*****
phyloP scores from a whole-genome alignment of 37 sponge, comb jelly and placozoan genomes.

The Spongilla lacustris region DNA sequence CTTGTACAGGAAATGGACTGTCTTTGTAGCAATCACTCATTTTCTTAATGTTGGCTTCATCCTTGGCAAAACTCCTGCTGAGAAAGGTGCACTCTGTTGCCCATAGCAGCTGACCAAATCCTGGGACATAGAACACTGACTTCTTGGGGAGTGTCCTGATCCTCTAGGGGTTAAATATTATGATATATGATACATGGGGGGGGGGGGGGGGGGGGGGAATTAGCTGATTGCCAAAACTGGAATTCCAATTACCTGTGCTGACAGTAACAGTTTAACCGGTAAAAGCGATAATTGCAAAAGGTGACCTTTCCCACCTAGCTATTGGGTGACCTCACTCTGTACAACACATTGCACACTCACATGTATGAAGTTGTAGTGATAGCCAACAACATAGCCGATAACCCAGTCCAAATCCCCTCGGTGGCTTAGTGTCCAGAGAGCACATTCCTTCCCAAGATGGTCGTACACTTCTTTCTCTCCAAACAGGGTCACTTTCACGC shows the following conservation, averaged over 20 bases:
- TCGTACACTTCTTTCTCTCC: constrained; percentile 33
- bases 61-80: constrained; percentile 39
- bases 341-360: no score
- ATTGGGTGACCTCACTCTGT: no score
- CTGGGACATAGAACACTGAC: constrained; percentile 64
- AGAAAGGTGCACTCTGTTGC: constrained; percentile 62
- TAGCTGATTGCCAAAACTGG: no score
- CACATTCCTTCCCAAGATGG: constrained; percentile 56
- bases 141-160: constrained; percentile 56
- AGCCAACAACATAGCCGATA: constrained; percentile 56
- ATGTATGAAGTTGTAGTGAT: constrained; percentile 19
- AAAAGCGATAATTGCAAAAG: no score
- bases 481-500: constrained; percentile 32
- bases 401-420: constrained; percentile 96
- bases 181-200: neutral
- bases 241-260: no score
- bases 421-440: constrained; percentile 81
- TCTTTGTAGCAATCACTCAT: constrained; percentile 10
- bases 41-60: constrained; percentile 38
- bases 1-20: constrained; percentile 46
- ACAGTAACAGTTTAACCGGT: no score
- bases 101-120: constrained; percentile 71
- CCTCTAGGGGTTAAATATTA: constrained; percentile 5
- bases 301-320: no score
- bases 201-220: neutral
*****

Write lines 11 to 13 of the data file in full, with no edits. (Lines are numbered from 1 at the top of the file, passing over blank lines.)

- bases 141-160: constrained; percentile 56
- AGCCAACAACATAGCCGATA: constrained; percentile 56
- ATGTATGAAGTTGTAGTGAT: constrained; percentile 19